Even simpler and still cheaper is the fourth approach taken by the American Nursing Association. They propose to universalize Medicare and broaden its coverage so that it includes prescription drugs, prevention, and more mental health care. The nurses contend that incremental solutions like the proposals above have not and will not work. Too many people go in and out of eligibility or have to move from one program to another. Moreover, administering different plans for different folks is a costly nightmare that leaves too many uncovered for too long. ìKeep it simple and equitable,ì they argue. ìUniversalize Medicare.î

The American people overwhelmingly want universal health insurance of some kind that is affordable and reliable. So far we have not done it, because our system of ìunsuranceî (the least secure, most complex insurance system in the world) is so profitable to insurance companies and several battalions of insurance agents and health benefits experts. Universalizing this commercial insurance by having all taxpayers subsidize another $40 billion, could rightly be called the Commercial Insurance Welfare Act. But employers also support the current arrangements, because they believe in private enterprise and think they are getting a bargain, which they clearly are not.

In fact, employers, business leaders and investors have paid dearly for this belief, even though the tax subsidy they receive means they pay only fifty cents of every premium dollar. The reason? Cost controls are much weaker, so that over any 10-year period, investors and corporations end up paying more than they would have if there had been strong controls but no subsidy. Moreover, they have the burden and expense of being distracted from their main business to deal with benefits design, selecting plans for their employees, and monitoring performance.

Apparently, employers think their beliefs are worth an extra $120 billion in premiums and weaker controls to have Aetna, CIGNA and the Blues run health care plans rather than to have universal Medicare run them. In both cases, the providers will be private, but are insurers and corporate managed care worth that much more than universalized Medicare? Are they more efficient or more fair? Do they control costs better?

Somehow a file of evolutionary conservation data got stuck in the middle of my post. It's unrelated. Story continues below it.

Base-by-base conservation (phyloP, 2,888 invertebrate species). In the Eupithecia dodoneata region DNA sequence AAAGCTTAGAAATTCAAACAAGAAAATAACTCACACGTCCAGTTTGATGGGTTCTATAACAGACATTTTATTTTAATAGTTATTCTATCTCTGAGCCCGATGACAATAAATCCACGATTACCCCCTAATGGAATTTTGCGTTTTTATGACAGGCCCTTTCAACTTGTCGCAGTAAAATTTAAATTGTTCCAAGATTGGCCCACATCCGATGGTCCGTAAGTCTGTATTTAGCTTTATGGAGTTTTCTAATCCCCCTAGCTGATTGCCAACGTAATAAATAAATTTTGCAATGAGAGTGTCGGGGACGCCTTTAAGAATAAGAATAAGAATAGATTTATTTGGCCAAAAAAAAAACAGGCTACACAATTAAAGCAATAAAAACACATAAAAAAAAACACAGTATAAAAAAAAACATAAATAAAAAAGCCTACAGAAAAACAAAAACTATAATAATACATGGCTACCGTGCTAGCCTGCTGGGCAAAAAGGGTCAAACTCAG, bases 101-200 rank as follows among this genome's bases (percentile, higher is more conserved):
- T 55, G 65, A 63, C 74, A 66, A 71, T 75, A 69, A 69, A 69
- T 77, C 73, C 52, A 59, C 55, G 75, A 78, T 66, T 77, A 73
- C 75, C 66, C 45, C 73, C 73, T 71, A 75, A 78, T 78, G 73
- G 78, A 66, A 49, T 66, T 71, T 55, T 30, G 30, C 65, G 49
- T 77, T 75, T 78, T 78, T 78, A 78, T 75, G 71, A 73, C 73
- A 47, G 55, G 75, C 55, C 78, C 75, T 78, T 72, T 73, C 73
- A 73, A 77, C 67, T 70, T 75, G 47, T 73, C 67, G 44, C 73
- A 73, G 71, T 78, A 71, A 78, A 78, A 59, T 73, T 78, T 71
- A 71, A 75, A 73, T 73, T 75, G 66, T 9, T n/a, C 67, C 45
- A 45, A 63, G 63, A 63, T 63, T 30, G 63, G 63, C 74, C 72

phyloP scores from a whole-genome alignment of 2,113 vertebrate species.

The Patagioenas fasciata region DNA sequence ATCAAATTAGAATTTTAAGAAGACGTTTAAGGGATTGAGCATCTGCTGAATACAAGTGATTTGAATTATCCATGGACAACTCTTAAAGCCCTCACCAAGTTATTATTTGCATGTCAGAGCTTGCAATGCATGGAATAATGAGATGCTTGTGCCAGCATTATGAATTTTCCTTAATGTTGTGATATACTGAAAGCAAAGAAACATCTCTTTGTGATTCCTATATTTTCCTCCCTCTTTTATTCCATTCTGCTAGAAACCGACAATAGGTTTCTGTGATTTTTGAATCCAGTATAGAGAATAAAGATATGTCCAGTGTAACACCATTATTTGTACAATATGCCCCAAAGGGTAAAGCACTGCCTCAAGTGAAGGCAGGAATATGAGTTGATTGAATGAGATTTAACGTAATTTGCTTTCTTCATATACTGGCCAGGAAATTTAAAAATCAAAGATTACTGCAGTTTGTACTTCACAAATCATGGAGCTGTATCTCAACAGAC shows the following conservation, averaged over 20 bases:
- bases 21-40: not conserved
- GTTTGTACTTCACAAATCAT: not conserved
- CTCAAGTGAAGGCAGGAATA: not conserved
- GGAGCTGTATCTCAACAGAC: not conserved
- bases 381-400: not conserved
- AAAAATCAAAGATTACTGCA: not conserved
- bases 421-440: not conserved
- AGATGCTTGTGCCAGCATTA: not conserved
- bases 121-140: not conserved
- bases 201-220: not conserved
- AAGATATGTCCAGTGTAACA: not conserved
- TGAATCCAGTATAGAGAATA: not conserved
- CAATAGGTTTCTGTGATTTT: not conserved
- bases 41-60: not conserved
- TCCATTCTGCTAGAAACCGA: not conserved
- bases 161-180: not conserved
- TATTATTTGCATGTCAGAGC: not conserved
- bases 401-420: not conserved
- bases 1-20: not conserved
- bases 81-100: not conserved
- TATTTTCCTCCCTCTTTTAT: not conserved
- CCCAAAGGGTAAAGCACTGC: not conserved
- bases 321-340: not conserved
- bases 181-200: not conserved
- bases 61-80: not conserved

Medicare is clearly more efficient. Even with its tangle of red tape, it returns about $960,000 out of every million dollars for health care services. In our trillion-dollar system, thatís a saving of $120 billion. The crazy-quilt character of our current system is also wasteful. Even with the $110 billion tax subsidy to employers, about half of them do not provide health insurance, and the other half (along with the rest of us) bear indirectly the consequences.

Universalizing Medicare is clearly more fair. The whole commercial insurance industry is based on discriminating against higher risks, but when it comes to health insurance, people want more coverage as their health risks increase or their health problems worsen, not less. They want health assurance, not health unsurance.

But businessmen and legislators think that managed care through commercial insurance has controlled costs better. Actually, Medicare and Congress did a better job from l983 to the early 90s. Since then, managed care has been credited with flattening cost increases from about 12 percent to about 2 percent a year. Most of that happened thanks to Mr. Greenspan engineering much lower inflation, and some of that gain occurred by making employees pay more in cash and thinning coverage. But commercial managed care did drive down costs by paying hospitals and doctors much less than before. Now that gain has been achieved, you will see Medicare and Congress controlling costs better and more fairly than will the commercials.

The choice comes down, then, to what you are willing to pay for your beliefs about which way to universalize health insurance. If you believe that Medicare is a dreaded form of socialism and therefore universalizing it would be terrible, then your belief will cost $160 billion in tax subsidies for private policies, plus higher administrative costs and greater inequalities. Of course the physicians, the hospitals, the drug companies and the insurers favor corporate managed care, because they know cost controls will be weaker. Thatís why you will see a lot of Harry and Louise talking about InsureUSA, and ads asking if you want ìbig government in your medicine chest.î The alternative is to have managed care companies in your medicine chest. Either way will build on what we have, only on different parts and with rather different consequences for fairness and costs.

Donald Light is a Fellow at the Center for Bioethics at the University of Pennsylvania and a professor of health care at the University of Medicine and Dentistry of New Jersey/School of Osteopathic Medicine. lightd@mail.med.upenn.edu Tel:215-573-8108 Fax:609-258-2180